We also don’t simply have history to look back on, but the memory of where our ancestors have been, of what they have overcome, of the way that they have survived also give and encourages hope for a brighter future. The Rabbi of my childhood, Rabbi Hugo Gryn z”l – may his memory be for a blessing, was born in Czechoslovakia in 1930, and he shared stories of his experiences living through the Holocaust. One story, which has always really stuck with me, took place in the winter of 1944 when he and his father found themselves in a concentration camp grotesquely named Lieberose – Lovely Rose. His father announced that it was the eve of Chanukah, our festival for kindling light, and took out a homemade clay bowl. He then began to light a wick immersed in his precious, but now melted ration of margarine. Before he could recite the blessing Hugo stopped his father and protested, “We need the food. We can’t afford to waste it on a candle.” His father looked at Hugo – and then at the lamp – and responded, “You and I have seen that it is possible to live up to three weeks without food. We once lived almost three days without water; but you cannot live, not even for three minutes without hope. This lesson of faith, learned in the most hopeless of circumstances, embodies the Jewish response to the world, we live in hope.
The section of the Torah we read this week of the year in the Jewish calendar is Ki Tisa, the portion of the Book of Exodus when Moses goes up Mount Sinai, after the giving of the Ten Commandments, and he is up there for so long that the people at the foot of the mountain start to fear that he will never come down. As we all know, they make the golden calf, turning to the immediate gratification of something tangible and shiny, rather than allowing themselves to hope for something bigger, realer, higher and deeper. Looked at through our contemporary lenses, the calf is a symbol of the people’s cynicism: they make a decision to choose posturing and easy pretenses over “the evidence of their own eyes and ears.”
We might ourselves fall into cynicism in the face of their failure to hold on to their own lived experience of crossing the Red Sea and of hearing the thunder of God’s voice at Mount Sinai, just as we might feel resigned in the face of all we see in our own time of people choosing to yield to their own fears rather than choosing to care for our greater society.
But our Torah portion does not stop there. In this same portion that we read this week, Moses and God agree that God will from then on go in the people’s midst. There will be miracles from then on, wherever the people will be willing to see them. In the words of our teacher Rabbi Larry Hoffman: “Faith is not something you have; it is a strategy you follow.”
As we follow that strategy of faith it can provide us with hope, but it can also serve to strengthen us and make us resilient to bear the challenges that we encounter along the way. The children of the people who wrote Lamentations returned to the holy city of Jerusalem, they reestablished their community, and they rebuilt the Temple. They survived in Babylon, just as we survived through slavery in Egypt and the years of wandering in the wilderness. And then in the year 70 the Romans destroyed that second Temple and ended Jewish sovereignty in the Land of Israel, but the story did not end there. When the modern State of Israel was established in 1948 the national anthem they chose was called HaTikvah – The hope. The words speak of the hope that survived through almost 2,000 years of exile, the song that continued to be sung, and the connection that was never lost. But when you listen to the tune you can hear in the melody the strength and resilience that allowed the people to survive through all of their suffering. The faith and resilience that they had to keep on hoping.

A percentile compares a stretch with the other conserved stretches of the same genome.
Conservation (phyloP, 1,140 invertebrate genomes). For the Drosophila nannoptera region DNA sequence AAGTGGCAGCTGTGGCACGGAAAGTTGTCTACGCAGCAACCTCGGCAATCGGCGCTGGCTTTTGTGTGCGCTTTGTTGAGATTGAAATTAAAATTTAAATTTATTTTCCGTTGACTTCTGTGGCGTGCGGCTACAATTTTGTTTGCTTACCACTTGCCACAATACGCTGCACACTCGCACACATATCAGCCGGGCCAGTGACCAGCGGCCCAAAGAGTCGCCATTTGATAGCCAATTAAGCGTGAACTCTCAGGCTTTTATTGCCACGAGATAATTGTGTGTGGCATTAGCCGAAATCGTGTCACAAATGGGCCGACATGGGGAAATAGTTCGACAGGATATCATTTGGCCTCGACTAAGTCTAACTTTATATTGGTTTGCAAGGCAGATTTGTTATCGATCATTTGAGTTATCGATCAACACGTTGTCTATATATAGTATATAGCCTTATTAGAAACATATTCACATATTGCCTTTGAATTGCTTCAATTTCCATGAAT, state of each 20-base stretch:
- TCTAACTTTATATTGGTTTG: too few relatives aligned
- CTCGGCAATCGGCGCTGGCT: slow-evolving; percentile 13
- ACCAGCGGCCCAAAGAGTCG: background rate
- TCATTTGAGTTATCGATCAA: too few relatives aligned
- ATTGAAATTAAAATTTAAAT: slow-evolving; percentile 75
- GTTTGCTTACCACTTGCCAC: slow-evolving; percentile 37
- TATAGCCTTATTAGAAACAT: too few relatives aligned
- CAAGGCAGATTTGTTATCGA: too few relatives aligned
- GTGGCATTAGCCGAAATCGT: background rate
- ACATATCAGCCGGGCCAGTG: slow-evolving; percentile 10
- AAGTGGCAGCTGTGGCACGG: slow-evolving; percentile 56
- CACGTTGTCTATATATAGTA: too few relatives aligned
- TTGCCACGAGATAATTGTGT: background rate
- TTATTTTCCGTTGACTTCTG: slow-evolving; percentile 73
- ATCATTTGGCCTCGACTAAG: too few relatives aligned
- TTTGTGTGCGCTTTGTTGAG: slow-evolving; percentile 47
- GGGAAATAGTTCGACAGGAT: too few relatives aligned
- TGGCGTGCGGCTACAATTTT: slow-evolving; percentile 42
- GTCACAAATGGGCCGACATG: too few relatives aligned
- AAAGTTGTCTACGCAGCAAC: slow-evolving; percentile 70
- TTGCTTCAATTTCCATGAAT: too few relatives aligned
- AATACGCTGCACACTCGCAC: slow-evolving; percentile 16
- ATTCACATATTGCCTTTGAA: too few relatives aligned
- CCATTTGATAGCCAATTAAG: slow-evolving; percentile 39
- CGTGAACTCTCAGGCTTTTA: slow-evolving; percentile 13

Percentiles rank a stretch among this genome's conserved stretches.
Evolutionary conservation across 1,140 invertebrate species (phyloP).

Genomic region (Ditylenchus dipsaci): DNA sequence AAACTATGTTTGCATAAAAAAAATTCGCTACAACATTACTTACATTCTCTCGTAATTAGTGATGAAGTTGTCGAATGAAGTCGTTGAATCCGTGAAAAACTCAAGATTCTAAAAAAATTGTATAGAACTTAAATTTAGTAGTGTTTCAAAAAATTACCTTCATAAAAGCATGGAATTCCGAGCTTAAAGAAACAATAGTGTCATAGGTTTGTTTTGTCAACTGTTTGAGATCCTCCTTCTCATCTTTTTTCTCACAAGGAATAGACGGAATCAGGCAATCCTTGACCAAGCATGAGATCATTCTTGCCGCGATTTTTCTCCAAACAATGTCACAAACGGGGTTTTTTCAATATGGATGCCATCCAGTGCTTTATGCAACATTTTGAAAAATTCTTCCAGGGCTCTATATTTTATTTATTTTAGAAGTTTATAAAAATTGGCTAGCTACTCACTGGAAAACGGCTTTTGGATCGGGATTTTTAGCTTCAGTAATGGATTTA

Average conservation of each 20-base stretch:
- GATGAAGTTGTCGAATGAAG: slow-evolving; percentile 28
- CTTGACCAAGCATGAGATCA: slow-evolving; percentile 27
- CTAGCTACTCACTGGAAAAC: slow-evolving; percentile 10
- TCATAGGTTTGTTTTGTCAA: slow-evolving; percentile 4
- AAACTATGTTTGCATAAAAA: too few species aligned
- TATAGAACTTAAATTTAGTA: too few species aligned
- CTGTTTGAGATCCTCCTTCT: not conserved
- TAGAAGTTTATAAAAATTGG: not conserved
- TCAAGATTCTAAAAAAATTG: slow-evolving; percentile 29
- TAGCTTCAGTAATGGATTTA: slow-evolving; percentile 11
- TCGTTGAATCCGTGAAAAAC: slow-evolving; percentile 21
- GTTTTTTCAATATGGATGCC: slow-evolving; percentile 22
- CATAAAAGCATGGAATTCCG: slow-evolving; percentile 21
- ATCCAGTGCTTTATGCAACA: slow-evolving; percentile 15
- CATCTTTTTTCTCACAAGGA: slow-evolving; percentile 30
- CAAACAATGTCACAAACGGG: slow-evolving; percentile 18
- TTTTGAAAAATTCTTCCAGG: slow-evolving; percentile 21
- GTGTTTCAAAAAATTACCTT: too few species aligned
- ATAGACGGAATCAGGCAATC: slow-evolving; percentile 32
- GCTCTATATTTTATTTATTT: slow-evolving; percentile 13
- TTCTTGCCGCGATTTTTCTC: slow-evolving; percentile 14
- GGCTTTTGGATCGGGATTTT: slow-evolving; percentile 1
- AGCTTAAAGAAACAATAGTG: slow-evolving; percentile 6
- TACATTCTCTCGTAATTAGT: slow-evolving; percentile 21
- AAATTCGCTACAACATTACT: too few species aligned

And while the primary religious responses to times of challenge and suffering may be hope and resilience, there is one other Jewish response not found in the Book of Lamentations. This response is humor, we have always found those ways to make a joke and laugh at our situation no matter how desperate it might be. In the movie Fiddler on the Roof, about a Jewish community experiencing antisemitism in Tsarist Russia, one member of the community asks the Rabbi: Is there a blessing for the Tsar, and the Rabbi responds: May God bless and keep the Tsar far away from us. A sense of humor, which is considered a Jewish characteristic by over 40% of the community, allows us to laugh even when situations appear hopeless. And I think it is emblematic of the fact that alongside resilience and hope at difficult times we still need to find opportunities for joy – moments to smile and laugh together. Yes, we are living through a challenging moment, but our ability to gather together in song and prayer; despite the voices of hate, in the midst of a pandemic, and even with the weather conspiring against us; being here with all of you brings us joy; which in turn strengthens our resilience and nurtures our hope.
Here together this morning, and beyond—
May we continue to find ways to reframe our experience through song and with laughter.
May we allow ourselves to lament, and know that even within our crying out we do not have to let go of our awareness of miracles and of joy.
May we remember this day of joining together as loving companions on our journey through the Wilderness, and may we unite in choosing strategy of faith—the path of care, goodness, beauty, and gratitude—to guide us to our Promised Land.
Ken y’hi ratzon: May it be so.